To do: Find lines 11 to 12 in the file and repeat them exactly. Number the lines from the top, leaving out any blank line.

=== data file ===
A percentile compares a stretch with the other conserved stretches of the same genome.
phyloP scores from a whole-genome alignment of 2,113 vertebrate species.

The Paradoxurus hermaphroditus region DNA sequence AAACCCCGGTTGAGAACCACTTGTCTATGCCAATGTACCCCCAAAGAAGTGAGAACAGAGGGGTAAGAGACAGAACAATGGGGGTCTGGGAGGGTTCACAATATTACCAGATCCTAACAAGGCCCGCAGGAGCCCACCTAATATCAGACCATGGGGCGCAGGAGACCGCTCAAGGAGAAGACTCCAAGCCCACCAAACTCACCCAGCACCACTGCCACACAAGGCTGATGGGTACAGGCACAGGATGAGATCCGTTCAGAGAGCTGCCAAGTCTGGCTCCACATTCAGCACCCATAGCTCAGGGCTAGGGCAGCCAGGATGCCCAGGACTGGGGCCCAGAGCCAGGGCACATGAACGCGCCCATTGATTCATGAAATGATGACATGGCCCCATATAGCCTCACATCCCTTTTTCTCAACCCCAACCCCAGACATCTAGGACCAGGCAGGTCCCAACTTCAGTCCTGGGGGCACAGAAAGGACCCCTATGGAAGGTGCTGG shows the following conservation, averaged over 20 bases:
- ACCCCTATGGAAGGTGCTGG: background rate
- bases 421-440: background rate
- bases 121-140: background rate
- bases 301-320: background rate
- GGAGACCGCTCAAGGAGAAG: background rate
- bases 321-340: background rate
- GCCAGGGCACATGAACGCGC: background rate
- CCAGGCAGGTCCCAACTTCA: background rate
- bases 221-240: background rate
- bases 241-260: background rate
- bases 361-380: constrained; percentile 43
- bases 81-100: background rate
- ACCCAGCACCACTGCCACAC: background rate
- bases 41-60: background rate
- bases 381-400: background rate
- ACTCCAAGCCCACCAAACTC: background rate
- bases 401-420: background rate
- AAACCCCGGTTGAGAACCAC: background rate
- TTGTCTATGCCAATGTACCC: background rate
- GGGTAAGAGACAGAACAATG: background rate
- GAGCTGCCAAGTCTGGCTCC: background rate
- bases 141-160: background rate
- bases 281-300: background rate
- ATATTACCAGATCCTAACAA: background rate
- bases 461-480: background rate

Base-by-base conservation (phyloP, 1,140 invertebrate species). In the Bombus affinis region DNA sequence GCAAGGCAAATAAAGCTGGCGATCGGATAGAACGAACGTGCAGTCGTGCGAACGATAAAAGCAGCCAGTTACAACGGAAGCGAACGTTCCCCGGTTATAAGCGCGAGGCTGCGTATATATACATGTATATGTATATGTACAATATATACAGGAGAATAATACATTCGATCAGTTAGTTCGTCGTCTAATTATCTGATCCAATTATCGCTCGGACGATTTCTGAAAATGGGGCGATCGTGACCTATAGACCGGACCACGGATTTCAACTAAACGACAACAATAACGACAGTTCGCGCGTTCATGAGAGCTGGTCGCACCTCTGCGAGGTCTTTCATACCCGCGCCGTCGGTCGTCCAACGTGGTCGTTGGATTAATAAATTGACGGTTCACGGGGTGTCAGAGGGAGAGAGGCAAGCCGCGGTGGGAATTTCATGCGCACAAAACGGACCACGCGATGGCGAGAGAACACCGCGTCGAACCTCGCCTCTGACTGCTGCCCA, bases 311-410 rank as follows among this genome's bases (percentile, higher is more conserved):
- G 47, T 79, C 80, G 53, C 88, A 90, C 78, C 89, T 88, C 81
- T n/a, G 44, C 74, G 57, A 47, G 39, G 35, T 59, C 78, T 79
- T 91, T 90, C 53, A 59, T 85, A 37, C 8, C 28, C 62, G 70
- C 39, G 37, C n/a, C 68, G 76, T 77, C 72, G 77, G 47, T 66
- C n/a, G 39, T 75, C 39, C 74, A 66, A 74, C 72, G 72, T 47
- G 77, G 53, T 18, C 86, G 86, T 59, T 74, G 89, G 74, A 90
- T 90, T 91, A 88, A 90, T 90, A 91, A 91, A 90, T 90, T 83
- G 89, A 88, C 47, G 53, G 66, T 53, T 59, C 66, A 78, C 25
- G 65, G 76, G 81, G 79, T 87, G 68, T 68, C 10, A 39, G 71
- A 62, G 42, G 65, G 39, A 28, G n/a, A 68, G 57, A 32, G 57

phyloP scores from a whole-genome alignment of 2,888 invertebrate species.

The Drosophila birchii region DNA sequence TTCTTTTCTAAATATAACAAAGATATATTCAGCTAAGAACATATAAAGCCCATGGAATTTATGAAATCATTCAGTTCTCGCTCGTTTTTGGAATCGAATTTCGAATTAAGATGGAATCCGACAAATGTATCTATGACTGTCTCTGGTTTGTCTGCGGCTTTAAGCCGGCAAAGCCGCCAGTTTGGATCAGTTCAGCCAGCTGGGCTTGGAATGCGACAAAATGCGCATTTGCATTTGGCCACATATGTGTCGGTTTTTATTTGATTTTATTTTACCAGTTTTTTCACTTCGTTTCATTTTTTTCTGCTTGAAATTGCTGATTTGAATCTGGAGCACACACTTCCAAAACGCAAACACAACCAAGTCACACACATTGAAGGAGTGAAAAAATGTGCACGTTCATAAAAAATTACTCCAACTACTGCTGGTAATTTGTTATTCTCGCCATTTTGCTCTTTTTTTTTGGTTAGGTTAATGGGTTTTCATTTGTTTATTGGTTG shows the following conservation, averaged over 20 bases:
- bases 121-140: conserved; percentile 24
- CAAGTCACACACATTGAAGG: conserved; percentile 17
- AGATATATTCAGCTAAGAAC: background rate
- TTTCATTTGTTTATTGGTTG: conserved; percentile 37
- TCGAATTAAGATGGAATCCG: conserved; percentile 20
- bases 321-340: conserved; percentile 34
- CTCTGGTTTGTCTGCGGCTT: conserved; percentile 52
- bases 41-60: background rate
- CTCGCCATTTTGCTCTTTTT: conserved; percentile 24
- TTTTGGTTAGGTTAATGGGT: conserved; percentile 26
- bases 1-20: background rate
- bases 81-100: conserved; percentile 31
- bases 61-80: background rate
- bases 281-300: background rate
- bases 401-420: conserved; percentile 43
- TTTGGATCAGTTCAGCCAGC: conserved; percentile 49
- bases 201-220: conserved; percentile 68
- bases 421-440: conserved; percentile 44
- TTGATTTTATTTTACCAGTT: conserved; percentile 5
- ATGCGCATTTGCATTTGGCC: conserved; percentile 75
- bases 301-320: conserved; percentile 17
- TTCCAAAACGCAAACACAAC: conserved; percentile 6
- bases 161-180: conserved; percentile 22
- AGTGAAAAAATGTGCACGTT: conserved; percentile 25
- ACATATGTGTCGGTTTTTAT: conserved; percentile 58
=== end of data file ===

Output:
- CCAGGCAGGTCCCAACTTCA: background rate
- bases 221-240: background rate